Vietnamese summer rolls are perfect for a summer day

Shrimp summer rolls with garlic, lime and chile dipping sauce.
Shrimp summer rolls with garlic, lime and chile dipping sauce. TNS

Summer is a lot of things, but fun for the cook isn’t necessarily one of them.

One way to get around hot-weather cooking is to prepare meals that require minimal fuss. I’m talking about simply chopping, mixing and assembling some tasty ingredients, which in summer is the wide variety of vegetables. May I introduce you to the wonders of the summer roll?

Also known as fresh spring rolls, summer rolls are a signature dish of Vietnam. Unlike their fried first cousins, which arrive at the table crisp and brown, summer rolls are almost transparent, offering diners a tantalizing glimpse of a culinary feast to come. They can be stuffed with all manner of fresh herbs, julienned vegetables, cooked rice vermicelli and virtually any protein. Adding to their appeal is that they take minutes to prepare and can be served either cool or at room temperature.

No doubt you’ve seen banh trang wrappers with their distinctive crisscross pattern, created when the cooked rice sheets are dried on bamboo racks, on store shelves. Unlike wonton wrappers, which are made with flour and egg and come out of the package ready to roll, rice papers take some work: You have to soak the delicate papers in water before you can use them.

Besides making fresh rolls, Vietnamese cooks use rice papers in stir fries, soups, baked dishes and a wildly popular street food known as banh trang tron, or rice paper salad.

The wrappers can be daunting to first-time users, but with practice you should be able to get the rolling process down. The trick is to soften the wrappers in warm water just until they’re pliable and tacky, but not so wet that the edges start to stick together and you end up with a lump of goo. It should be slightly firm and not fully folding on itself.

Some cooks suggest rolling the sheets on a clean dish towel to keep them from sticking, but I found that a ceramic plate worked fine. Be careful not to overstuff the rolls with ingredients, or the wrappers could burst. Plus, they won’t look as pretty.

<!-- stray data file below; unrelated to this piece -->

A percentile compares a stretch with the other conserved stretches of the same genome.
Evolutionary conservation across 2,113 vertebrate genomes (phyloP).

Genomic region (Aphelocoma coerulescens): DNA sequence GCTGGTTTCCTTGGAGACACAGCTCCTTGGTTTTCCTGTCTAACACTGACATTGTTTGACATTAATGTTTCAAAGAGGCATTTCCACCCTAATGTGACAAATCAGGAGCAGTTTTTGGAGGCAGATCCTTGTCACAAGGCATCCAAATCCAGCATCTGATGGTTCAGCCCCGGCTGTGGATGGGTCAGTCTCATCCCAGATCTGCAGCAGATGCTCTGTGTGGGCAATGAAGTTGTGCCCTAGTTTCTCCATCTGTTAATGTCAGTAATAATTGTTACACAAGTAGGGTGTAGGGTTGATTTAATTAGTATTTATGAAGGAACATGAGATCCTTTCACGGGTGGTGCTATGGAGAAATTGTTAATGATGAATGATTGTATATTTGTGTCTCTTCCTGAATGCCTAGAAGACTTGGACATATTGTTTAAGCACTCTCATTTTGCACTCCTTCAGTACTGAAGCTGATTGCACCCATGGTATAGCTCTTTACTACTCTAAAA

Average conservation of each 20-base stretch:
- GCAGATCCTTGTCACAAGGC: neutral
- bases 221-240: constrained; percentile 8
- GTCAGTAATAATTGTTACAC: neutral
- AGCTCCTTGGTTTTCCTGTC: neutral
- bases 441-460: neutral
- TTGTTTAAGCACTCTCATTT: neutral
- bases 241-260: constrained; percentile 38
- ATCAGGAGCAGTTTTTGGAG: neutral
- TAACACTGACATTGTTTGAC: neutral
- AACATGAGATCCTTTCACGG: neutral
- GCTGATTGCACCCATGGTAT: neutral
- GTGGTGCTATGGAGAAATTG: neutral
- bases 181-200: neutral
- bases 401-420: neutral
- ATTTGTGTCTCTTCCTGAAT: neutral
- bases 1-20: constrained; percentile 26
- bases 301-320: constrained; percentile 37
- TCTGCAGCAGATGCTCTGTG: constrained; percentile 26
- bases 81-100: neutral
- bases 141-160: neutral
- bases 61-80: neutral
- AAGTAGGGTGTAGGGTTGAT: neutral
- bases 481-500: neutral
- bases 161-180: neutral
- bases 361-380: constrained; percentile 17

In deciding what to put inside the rolls, strive for balance in texture and flavor. If you add a crunchy or chewy component, make sure there also is a tender item to play against it; same with sweet, spicy, salty and tangy flavors. If you pile on the lettuce and cucumber, for instance, add some tofu or poached shrimp, along with green onion, cilantro and chili.

Some cooks make two layers of fillings, folding the translucent wrappers over one batch of ingredients before adding the next. But it’s probably easier for beginners to go with the “envelope” method of adding everything at the same time. Start at the top third of the paper closest to you, and add less filling on the wrappers than you think you need.

Gently pull away the edge of the wrapper from the work surface and roll over the filling while using your fingers to gather and tuck the ingredients under the wrapper. The tighter the roll, the neater the final product.

You can leave the rolls open-ended to display the goodness inside, or fold in the sides while rolling to keep things neat. Once they’re rolled, you can cut them in half or into mini bites.

Make the rolls ahead of time (keep in the refrigerator for as long as two hours, covered with a damp towel) or simply set out the ingredients and let guests make their own rolls. No one likes a double-dipper, so be sure to set out small individual bowls of sauce for dunking.

When preparing the fillings, keep in mind that the ingredients must be very thinly sliced or julienned so they’re flexible enough to be rolled.

When choosing rice paper wrappers, look for ones made with a combination of rice and tapioca starch; they’re a bit sturdier. I opted for the larger wraps so that I’d have more success at rolling. Even if they aren’t perfect, they’ll be delicious.

Shrimp summer rolls with garlic, lime and chili dipping sauce

For shrimp:

 1/2 cup coconut milk

1 lemongrass stalk

10 cleaned and peeled large shrimp

For sauce:

2 tablespoons sugar

6 tablespoons warm water

4 tablespoons fresh lime juice

2 tablespoons crushed garlic

4 tablespoons fish sauce